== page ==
If location is the problem, move the litter box to an area that allows the cat privacy but is accessible and convenient for cleaning. Some people prefer keeping the box in the bathroom, but in a multi-cat household that can get crowded. Consider using a closet in a spare bedroom or a well-ventilated porch with easy access. Some owners locate litter boxes in a rarely frequented second bathroom or even in the bathtub. Try several locations until you find one she will use consistently.
3. Litter Changes
If a change in litter box behavior occurs after you’ve switched the type or brand of litter, try changing back. Your cat may not like the new litter. Cats are individuals and what appeals to one cat may not appeal to another. Some are highly perfumed to mask odors from human noses, but perfumes are offensive to some cats; other litters just don’t have the right feel. Cats evolved from desert animals and a litter with a sandy texture is usually well accepted.
Experiment with several types to see what he likes best. Buy a small box or bag of each – test clumping and non-clumping clay (try the unscented versions), recycled paper, wood byproducts, plant-based material – the varieties are practically endless. Fill several boxes with different kinds, and see which one your cat prefers. With all these choices you are bound to find one that suits. Choosing a litter should be a team effort. If you find yourself needing to switch litters, try changing the litter gradually. Slowly add more of the new litter into the old to increase the chances of your cat accepting the switch.
If you are bringing a formerly outdoor cat indoors, and he is not using the litter box, it could be that the litter is not what he’s used to. Try filling the box with clean dirt or sand – whatever he’s been using in the yard. After he’s using the box consistently, very gradually, over the next two or three weeks, mix the dirt with increasing amounts of the litter you want him to use.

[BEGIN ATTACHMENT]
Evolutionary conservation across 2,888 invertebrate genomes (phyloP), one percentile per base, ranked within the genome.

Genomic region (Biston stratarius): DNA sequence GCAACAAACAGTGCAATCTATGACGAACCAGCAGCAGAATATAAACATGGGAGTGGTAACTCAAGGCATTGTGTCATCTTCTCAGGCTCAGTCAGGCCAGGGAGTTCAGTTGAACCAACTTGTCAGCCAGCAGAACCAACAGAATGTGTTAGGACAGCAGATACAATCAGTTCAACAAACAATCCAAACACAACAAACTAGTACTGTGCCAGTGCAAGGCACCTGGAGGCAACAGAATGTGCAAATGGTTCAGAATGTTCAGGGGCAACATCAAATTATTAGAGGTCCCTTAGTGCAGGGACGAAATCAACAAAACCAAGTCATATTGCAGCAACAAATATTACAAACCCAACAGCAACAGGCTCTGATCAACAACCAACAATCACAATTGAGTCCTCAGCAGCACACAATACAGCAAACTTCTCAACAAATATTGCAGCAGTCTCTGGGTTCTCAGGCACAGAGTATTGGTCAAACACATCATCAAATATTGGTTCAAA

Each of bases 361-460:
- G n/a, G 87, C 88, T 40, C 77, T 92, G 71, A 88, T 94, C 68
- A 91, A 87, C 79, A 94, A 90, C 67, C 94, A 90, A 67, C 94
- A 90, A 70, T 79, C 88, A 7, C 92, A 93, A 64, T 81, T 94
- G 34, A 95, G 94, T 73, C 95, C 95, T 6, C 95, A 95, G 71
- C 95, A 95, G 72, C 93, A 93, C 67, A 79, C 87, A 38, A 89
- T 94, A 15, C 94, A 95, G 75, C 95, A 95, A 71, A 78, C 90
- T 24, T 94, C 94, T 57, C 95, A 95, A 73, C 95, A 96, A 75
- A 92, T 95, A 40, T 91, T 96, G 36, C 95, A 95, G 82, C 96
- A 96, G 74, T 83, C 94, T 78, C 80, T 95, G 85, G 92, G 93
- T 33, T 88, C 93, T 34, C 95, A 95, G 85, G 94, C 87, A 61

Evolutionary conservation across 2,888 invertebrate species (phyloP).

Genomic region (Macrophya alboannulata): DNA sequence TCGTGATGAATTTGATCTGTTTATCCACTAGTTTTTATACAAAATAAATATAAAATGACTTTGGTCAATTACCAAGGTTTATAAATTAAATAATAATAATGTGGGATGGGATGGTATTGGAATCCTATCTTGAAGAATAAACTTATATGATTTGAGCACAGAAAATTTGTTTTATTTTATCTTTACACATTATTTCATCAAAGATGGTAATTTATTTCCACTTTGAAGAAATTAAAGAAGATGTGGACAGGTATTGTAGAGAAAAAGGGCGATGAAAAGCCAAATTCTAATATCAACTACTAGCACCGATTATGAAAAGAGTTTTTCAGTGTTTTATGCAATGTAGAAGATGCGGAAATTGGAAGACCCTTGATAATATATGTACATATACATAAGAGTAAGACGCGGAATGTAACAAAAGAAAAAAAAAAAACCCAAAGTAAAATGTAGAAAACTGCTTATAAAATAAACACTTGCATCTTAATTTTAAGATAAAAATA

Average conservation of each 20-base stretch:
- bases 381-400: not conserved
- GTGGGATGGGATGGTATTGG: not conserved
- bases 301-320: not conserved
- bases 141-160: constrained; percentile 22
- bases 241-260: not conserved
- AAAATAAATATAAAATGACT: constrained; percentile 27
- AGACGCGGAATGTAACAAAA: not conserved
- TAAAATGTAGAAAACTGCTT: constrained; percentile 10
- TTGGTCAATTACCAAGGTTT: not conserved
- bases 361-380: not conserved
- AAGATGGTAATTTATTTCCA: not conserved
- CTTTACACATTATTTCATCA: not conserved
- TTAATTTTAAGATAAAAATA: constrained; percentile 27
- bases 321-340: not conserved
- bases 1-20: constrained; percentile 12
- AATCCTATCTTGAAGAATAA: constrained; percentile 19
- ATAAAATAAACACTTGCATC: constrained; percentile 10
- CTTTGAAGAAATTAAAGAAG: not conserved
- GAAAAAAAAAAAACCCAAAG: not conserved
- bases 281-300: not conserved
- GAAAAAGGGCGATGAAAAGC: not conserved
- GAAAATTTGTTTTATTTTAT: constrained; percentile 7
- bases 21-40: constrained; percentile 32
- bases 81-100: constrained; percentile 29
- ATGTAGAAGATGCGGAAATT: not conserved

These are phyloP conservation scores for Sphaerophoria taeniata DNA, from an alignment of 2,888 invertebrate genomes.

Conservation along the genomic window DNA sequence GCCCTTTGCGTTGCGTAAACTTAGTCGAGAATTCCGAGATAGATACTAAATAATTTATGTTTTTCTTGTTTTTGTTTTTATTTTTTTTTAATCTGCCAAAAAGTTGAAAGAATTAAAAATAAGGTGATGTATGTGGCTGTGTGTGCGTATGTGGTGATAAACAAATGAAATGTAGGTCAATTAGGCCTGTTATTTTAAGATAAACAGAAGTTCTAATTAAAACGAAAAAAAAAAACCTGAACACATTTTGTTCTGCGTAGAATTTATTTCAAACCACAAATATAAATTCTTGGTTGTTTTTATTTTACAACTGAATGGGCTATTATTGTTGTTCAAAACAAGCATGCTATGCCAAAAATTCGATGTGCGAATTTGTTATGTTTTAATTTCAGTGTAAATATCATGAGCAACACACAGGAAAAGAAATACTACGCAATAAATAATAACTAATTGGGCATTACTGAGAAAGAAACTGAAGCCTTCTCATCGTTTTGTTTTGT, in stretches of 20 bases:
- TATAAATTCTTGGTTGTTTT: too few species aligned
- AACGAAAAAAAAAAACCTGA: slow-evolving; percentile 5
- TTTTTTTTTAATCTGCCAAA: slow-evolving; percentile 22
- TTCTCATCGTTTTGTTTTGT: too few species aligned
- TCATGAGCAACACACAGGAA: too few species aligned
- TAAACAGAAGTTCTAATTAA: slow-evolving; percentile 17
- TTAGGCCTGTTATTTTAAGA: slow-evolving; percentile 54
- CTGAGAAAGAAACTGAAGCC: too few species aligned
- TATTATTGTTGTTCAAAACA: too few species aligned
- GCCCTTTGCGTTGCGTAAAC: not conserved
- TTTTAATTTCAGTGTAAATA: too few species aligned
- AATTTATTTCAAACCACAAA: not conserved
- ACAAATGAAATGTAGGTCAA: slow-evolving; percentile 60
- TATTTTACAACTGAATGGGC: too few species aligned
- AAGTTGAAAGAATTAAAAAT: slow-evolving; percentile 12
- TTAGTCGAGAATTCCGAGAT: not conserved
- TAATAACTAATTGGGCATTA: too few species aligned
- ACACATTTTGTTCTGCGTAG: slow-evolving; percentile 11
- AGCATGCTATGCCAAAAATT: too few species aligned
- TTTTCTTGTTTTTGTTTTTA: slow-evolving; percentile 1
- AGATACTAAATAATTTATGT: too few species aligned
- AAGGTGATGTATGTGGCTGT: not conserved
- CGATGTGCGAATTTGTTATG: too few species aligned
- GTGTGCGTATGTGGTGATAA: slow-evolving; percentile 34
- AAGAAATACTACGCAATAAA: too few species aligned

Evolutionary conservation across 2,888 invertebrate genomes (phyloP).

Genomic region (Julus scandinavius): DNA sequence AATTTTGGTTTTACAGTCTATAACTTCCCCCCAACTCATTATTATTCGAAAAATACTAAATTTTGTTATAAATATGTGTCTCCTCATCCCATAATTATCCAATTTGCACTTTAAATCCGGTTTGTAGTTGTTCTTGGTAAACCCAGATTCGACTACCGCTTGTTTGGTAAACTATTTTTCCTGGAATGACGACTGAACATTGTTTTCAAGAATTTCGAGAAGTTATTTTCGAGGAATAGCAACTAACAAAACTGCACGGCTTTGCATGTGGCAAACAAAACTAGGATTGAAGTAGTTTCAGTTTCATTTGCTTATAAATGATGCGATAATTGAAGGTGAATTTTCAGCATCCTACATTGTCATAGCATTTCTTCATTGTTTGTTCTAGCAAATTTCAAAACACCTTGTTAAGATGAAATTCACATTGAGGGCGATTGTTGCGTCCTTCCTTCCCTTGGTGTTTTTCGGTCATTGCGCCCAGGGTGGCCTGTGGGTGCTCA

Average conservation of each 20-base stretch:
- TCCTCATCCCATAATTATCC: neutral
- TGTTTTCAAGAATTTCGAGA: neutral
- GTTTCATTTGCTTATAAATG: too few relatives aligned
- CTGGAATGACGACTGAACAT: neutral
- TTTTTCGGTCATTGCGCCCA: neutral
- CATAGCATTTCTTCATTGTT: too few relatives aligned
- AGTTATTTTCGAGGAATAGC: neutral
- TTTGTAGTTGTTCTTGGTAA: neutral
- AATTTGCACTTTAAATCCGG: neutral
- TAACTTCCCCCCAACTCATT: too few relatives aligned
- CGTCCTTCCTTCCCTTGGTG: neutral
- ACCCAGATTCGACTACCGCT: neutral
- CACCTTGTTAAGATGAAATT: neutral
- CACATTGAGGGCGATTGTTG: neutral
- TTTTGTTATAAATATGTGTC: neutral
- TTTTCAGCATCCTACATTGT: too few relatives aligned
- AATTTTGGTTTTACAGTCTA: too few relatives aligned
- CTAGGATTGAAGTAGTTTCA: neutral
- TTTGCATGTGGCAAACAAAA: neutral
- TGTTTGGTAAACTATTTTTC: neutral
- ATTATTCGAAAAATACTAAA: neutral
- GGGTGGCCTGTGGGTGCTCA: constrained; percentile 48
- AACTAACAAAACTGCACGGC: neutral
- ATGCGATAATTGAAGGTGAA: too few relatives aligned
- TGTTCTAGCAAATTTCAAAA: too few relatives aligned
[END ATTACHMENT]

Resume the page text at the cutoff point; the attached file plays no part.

4. Litter Box Issues
The size, shape, and depth of the litter box can also affect your cat’s behavior]]. She may reject the box if, for some reason, she doesn’t like it. Hooded litter boxes are popular with some cats, but most don’t like the confining nature of them and feel trapped when using such a box – a particular problem in multicat households with dominance disputes. Large or overweight cats may find the opening to a covered box too small, or may not have enough room to maneuver inside such a box, and longhaired cats may have trouble keeping their fur clean.
Older cats, or cats with health problems, such as arthritis, may have trouble stepping into boxes with high sides, or into boxes with smaller openings. If cats have any health problem that makes movement difficult, provide a sturdy ramp in front of the box, and a step down inside if needed.
Some cats dislike litter box liners. Remove the liner if you notice your cat pulling it up or leaving claw marks in the plastic.
Providing several boxes of different sizes and types may help resolve the litter box problem.
5. Environmental Changes
Cats are creatures of habit and they don’t like changes in their environment. If your cat stops using the litter box after a change has taken place in the household, it could be that the change is causing her to become anxious. Anxiety is one of the more common feline emotional problems and may contribute to a number of behavior problems, including house soiling. Have you just brought home a new child, spouse, family member, or pet? Have you moved or remodeled the house? Have you recently changed your routine – gone back to work, say, after being at home all day? Even healthy cats can become stressed and anxious by changes that might seem minor to you. Look at the situation from the cat’s viewpoint and see what might be going on.
During household changes, reassure your cat, give him extra attention and treats, and keep the litter box squeaky clean. This will help him regain his feeling of safety and routine, and help him adjust more quickly. If you’ve added a new baby to the household, check out the helpful advice on Helping Your Cat and New Baby Get Along; if a new pet has arrived, read Pet to Pet Socialization – Adding a Kitten. If you’ve moved, check out How to Introduce Your Cat to Your New Home.
6. Territorial Disputes
If you have more than one cat, disputes can arise over litter box usage. Cats are territorial by nature. Their societies are sometimes structured in a hierarchical manner, governed by strict rules of conduct. In multi-cat households, the dominant cat will sometimes leave her feces uncovered as a form of scent marking, to announce her presence and status. Uncovered feces mean that the territory is taken. If the other cats feel they’re encroaching on a dominant cat’s territory, they’ll be reluctant to use that box.